Tilly continues to help me.
By the end of the project, I must admit, I was a little… well, bored. It’s my third version of this pattern, plus I used a variation of it on my gingham skirt. It’s a detailed garment to make, there are a lot of pieces, and it can be a little more time consuming than other projects. I mean, when you’re sewing on eleven buttons (twelve if you’re like me and sew a spare onto the inside of the placket), you can be forgiven for thinking, damn, are we done yet? There is one more version of this I’d like to make, with long sleeves for the winter, but I think I might leave it for the actual winter.
I felt that I needed a “palette-cleanser” after the disappointment of a spending forever on a dress that simply did not hit the mark (I haven’t quite finished the dress yet, it’s in timeout while I contemplate it. My first NYC UFO let’s say). I was pondering my sewing sorbet — I don’t have any TNT patterns at the moment that I can just whip up, so that was out — when Karen from Did You Make That? posted a Gighamathon challenge. The rules were simple, use gingham and post about it.
Despite my limited stash, I actually had a piece of gingham knocking about, leftover from my Dorothy dress. My intention was to actually use it as toile fabric, but when this challenge idea came up, I figured I may as well turn it into a real garment. And because cutting and sewing gingham is so easy (I’ve never had issues with finding the grain or cutting straight lines!), it was perfect sorbet project. One final bonus, I needed another summer skirt, something unlined to help cope with this ongoing NYC heat, so I could even cross an item off my to-sew list.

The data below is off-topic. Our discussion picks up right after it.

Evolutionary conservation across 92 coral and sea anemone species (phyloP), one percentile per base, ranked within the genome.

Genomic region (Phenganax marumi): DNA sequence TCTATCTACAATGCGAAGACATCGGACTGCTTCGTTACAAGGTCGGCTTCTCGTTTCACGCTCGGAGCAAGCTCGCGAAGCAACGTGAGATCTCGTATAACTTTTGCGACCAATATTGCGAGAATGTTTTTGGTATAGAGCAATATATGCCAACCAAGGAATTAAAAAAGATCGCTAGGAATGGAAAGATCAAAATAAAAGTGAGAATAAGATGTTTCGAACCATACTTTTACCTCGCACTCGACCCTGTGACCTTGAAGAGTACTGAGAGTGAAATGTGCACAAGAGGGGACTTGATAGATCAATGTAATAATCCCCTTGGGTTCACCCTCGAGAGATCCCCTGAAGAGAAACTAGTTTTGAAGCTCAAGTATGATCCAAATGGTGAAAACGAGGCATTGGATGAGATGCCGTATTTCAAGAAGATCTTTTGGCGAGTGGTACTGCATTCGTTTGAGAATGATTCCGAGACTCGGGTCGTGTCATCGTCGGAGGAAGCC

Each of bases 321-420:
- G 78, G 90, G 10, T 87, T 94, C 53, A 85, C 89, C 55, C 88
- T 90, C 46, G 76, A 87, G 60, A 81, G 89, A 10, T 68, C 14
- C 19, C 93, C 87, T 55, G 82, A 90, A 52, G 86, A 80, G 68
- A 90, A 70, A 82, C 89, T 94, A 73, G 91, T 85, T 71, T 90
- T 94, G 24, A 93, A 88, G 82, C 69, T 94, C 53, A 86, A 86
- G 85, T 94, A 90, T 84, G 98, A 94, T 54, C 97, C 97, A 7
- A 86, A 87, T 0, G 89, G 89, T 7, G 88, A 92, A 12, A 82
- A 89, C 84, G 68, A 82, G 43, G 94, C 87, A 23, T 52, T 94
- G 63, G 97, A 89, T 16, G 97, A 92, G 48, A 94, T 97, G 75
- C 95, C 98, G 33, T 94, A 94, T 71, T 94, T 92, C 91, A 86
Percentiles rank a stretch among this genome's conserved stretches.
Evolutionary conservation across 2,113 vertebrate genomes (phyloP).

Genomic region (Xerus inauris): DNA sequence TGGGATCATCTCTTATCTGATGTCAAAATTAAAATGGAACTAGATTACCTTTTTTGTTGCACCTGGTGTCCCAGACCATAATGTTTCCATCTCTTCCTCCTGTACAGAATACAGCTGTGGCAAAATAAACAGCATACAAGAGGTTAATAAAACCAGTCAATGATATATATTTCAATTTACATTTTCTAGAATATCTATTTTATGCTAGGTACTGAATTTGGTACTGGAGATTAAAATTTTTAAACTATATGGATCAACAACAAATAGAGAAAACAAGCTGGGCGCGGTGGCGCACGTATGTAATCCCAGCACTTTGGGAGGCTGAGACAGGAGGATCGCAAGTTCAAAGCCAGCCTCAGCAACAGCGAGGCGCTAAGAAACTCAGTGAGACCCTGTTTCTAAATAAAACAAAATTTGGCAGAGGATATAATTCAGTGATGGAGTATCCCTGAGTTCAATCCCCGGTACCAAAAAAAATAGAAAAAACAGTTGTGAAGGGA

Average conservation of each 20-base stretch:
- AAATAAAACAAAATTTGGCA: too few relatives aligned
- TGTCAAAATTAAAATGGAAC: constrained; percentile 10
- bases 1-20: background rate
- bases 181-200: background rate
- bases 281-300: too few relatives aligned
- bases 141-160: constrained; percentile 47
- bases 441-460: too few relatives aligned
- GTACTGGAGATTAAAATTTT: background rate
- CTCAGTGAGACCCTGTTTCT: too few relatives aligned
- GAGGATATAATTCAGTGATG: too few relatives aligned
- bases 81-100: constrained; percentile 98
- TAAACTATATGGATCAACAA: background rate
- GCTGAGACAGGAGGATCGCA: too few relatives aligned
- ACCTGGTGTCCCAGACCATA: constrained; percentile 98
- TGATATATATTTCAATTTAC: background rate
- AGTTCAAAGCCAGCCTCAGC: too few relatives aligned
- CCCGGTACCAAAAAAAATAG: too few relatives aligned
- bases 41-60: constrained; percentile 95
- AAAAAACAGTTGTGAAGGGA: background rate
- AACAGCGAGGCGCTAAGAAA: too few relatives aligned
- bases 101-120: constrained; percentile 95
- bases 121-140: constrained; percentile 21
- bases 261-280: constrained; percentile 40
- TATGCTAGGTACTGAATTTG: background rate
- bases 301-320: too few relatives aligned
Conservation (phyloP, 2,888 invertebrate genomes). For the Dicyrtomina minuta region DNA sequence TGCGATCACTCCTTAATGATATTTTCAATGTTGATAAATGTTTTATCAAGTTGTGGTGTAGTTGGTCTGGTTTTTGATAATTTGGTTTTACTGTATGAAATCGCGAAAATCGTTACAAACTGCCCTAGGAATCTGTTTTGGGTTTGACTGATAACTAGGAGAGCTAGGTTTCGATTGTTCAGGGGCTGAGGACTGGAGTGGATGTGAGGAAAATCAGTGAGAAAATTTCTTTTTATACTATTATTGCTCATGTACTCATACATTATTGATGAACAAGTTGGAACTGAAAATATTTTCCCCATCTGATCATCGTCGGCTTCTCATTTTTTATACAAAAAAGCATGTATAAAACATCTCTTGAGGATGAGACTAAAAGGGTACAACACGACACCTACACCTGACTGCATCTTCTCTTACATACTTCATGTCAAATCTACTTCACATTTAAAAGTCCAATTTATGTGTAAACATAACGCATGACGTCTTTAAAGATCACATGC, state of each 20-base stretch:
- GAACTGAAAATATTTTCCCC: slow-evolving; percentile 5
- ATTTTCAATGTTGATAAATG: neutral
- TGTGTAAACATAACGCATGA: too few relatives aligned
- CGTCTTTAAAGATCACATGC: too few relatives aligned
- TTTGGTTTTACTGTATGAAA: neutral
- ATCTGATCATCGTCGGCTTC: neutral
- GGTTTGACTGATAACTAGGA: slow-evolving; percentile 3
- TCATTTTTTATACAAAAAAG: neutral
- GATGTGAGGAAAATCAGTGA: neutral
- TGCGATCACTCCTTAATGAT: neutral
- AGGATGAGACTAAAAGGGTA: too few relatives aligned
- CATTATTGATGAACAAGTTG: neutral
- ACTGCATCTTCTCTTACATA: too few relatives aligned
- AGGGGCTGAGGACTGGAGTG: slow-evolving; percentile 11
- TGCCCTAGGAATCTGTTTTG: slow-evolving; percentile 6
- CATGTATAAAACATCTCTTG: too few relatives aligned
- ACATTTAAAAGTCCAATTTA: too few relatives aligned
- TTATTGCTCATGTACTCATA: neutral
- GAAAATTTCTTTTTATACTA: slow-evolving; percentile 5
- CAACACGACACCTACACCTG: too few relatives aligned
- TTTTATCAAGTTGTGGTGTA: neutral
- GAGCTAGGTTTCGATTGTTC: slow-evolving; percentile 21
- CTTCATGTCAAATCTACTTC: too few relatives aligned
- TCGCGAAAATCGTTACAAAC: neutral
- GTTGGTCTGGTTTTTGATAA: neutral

(The heat, people. I’m know I’m Australian and it did get hot in Melbourne from time-to-time, but not like this! RELENTLESS! Remind me of this in December, k?).
The shirt should say “COURTNEY BARNETT” but I’m too short, so Courtney B it is.
I was inspired by the skirt-only version of McCall’s 6696 Fiona of Diary of a Chainstitcher made, so I used that as my starting point. I used the full-skirt portion, and instead of pleats, I decided to do gathers instead. I figured rather than trying to pattern-match any pleats to the waistband (which would’ve been quite clever), gathers would be much, much easier. I usually do the three lengths of long stitches, then pull the bobbin threads to make gathers, but this time, I tried Gertie’s method of using shirring elastic. I was very happy with the results and how much faster it was than my usual method, so I would definitely consider it on future projects.